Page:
Florida Gov. Rick Scott gives his annual State of the State speech on Tuesday. Sceen capture courtesy The Florida Channel
TALLAHASSEE, Florida (WTSP/AP) - Republican Gov. Rick Scott is touting Florida's improving economy in a State of the State speech that makes a case for re-election as much as it lays out his plan for the final year of his first term.
In the prepared version of Tuesday's address, Scott talks about the economic mess Florida was in when he took office just more than three years ago.
He then discusses Florida's improving employment picture and takes credit for making the state more business friendly by cutting regulations and lowering taxes.
Scott could be facing his predecessor, Republican-turned-Democrat Charlie Crist, when he seeks a second term in November. Without naming Crist, the speech clearly draws a contrast in the state's economy during each of the governor's terms.
Also happening in Tallahassee on Tuesday, Florida legislators began their their annual 60-day session.
In his own opening speech, House Speaker Will Weatherford called on legislators to let qualified Florida students pay in-state college tuition even if they are in the country illegally.
Weatherford told House members it was "hurting" kids to force them to pay higher tuition rates if they were brought to the United States illegally by their parents.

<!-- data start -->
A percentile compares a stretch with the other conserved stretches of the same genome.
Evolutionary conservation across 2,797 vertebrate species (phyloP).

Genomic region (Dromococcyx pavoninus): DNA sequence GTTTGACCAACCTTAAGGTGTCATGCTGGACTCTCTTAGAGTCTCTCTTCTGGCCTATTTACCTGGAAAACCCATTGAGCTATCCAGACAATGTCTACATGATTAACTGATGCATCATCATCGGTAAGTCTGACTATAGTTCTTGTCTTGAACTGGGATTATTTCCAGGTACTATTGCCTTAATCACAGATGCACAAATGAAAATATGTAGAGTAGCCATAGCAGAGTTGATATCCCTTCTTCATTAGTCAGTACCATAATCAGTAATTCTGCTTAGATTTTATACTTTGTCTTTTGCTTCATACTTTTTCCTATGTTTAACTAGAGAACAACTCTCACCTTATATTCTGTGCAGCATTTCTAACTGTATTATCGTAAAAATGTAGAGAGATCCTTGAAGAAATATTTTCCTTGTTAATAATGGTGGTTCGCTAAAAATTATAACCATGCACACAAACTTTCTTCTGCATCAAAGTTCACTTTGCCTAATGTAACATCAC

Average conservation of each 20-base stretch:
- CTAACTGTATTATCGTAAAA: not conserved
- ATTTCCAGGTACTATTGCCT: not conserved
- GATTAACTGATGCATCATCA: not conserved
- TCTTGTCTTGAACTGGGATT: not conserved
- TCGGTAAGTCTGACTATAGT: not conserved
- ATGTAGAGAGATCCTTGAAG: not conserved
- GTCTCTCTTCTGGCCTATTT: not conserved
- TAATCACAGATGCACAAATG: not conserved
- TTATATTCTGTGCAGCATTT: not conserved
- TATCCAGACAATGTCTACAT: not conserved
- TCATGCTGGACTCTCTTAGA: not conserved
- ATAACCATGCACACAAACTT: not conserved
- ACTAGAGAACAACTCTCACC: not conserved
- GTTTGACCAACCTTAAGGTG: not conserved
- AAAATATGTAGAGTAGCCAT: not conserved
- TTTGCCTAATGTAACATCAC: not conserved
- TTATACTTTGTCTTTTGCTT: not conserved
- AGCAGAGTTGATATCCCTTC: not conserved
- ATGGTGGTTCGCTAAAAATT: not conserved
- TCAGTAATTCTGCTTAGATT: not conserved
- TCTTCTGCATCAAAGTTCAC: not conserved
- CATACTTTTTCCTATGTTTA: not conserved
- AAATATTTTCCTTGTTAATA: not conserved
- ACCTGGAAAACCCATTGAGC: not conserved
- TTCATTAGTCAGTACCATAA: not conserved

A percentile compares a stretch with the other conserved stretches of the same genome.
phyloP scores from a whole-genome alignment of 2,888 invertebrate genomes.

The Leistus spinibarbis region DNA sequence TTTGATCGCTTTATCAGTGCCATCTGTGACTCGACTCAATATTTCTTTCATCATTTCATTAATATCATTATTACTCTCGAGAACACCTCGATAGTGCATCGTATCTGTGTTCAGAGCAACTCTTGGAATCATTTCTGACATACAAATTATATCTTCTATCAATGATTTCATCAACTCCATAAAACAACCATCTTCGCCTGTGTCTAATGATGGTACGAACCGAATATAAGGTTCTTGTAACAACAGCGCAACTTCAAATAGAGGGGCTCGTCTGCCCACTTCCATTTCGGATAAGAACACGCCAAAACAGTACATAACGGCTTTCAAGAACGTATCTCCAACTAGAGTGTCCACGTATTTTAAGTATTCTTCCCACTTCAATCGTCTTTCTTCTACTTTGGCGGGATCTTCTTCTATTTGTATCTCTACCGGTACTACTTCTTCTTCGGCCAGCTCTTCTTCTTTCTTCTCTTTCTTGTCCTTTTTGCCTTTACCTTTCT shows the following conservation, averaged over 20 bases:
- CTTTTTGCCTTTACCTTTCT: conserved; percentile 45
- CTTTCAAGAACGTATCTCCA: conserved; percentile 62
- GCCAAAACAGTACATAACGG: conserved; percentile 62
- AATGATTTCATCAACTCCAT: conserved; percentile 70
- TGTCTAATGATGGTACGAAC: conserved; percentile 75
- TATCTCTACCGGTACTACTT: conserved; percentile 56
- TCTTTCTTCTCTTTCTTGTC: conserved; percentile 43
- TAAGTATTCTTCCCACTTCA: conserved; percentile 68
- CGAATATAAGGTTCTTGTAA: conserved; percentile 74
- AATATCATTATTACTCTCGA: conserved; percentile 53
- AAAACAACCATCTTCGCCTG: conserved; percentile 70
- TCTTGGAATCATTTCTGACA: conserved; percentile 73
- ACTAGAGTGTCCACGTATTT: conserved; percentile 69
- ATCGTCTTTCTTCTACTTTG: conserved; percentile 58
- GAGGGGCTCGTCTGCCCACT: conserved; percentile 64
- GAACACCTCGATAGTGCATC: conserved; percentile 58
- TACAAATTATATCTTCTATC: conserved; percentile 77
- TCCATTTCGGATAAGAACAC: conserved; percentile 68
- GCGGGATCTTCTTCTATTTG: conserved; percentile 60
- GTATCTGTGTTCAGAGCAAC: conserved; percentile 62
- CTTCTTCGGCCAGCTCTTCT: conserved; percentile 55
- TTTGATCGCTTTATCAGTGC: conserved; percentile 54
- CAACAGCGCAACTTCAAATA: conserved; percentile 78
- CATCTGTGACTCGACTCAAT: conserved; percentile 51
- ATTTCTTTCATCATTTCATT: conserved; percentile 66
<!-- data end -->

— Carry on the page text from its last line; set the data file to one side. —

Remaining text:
The Wesley Chapel Republican said that children should not be punished "for the mistakes of their parents."
Scott to hold Facebook Q&A
Gov. Scott announced Tuesday he'd host his first ever live Facebook Q&A on Tuesday afternoon.
Beginning at 4:30 p.m., Facebook users can pose questions for the Governor at www.facebook.com/scottforflorida.
Lawmakers set agenda for new session
Legislators plan to debate everything from guns to gambling. There are also legislative proposals to raise highway speed limits, let grocery stores sell liquor, and end the use of red-light cameras.
Weatherford and Senate President Don Gaetz want to expand the use of private school vouchers and place restrictions on the type of retirement benefits available to future public employees. The Florida Legislature is also expected to go along with Scott's plan to cut taxes and fees by more than $500 million.
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